• Deploy specialized monitoring and tracking systems for outstanding loans to foreign customers. The system needs to be able to classify, calculate and warn when foreign loan balances reach the prescribed limit. At the same time, the system also needs to integrate exchange rate risk assessment tools and models to warn and support banks in controlling this risk.
  • New foreign loan balance monitoring systems need to be closely integrated with existing systems such as banking core systems, credit management systems, and customer management systems.
  • Special attention to security and confidentiality of customer information during the implementation of new systems. Technical solutions like data encryption and decentralized access control should be applied to comply with stringent regulations on customer data protection in the banking sector.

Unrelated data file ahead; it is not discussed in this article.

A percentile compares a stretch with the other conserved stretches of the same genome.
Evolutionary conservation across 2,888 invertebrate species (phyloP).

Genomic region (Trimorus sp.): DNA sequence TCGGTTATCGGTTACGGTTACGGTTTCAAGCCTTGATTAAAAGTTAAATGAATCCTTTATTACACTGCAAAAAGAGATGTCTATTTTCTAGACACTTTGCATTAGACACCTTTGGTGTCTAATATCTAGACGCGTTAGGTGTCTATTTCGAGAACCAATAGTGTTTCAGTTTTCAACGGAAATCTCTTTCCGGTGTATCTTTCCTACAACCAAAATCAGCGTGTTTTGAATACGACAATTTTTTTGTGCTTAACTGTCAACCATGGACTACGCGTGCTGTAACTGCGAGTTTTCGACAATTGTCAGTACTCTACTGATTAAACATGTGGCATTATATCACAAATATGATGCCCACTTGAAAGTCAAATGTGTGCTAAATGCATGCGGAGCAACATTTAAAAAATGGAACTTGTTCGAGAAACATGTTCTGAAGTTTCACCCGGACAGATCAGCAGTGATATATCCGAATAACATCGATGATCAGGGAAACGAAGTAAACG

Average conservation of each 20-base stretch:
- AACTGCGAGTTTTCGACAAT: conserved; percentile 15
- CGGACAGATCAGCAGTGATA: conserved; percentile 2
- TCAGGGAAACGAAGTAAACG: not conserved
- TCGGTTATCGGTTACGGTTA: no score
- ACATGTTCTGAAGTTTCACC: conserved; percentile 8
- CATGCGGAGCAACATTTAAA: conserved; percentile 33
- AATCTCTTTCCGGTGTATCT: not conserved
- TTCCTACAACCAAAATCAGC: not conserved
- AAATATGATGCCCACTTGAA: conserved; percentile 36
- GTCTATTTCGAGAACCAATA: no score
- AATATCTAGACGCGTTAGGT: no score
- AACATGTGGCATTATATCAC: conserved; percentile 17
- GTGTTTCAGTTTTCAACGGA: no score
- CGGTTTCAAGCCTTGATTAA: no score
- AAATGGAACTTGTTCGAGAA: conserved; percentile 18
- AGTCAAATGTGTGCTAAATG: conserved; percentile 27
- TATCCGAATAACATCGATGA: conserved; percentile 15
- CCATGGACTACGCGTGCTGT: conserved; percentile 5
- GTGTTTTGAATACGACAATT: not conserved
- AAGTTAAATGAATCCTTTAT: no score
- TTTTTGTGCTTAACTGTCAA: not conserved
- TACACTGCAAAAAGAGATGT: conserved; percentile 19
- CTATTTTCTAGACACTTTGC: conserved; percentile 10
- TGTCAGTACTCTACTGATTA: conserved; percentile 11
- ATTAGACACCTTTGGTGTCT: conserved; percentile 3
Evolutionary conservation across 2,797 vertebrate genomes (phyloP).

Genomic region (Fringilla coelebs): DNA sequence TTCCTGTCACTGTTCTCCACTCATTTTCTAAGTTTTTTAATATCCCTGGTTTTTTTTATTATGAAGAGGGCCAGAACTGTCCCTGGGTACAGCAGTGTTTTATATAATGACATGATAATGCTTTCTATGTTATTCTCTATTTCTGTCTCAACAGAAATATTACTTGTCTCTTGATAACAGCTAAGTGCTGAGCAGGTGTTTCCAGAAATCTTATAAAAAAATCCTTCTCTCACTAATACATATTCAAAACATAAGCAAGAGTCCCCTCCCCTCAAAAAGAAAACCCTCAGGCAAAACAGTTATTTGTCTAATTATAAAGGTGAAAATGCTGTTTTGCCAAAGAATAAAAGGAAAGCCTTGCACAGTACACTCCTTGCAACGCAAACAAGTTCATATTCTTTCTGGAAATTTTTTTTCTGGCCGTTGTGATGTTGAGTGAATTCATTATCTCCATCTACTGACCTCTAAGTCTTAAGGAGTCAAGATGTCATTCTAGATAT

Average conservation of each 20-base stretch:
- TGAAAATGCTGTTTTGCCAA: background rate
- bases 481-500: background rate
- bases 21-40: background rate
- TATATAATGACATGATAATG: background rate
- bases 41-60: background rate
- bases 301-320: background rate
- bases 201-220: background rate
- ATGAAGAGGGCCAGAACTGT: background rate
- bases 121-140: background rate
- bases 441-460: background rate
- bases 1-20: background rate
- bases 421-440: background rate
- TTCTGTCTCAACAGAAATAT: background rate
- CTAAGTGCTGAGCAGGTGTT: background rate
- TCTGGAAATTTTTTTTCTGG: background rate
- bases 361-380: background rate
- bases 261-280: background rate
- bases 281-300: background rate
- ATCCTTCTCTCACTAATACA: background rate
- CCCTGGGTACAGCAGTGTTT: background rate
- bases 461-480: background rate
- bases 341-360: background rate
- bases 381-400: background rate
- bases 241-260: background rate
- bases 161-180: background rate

Prohibition of Banks Engaging in Insurance Activities

A significant amendment in the Law on Credit Institutions 32/2024/QH15 is the prohibition of commercial banks from participating in the insurance business. This measure aims to distinctly separate banking and insurance sectors, while safeguarding customers’ rights against being compelled to purchase insurance when engaging with banks.

Previously, many banks practiced cross-selling insurance products through their distribution networks. However, this raised significant concerns and controversies regarding the authenticity and voluntariness of customer purchases. The new law was enacted to address these issues by completely segregating banking and insurance business operations.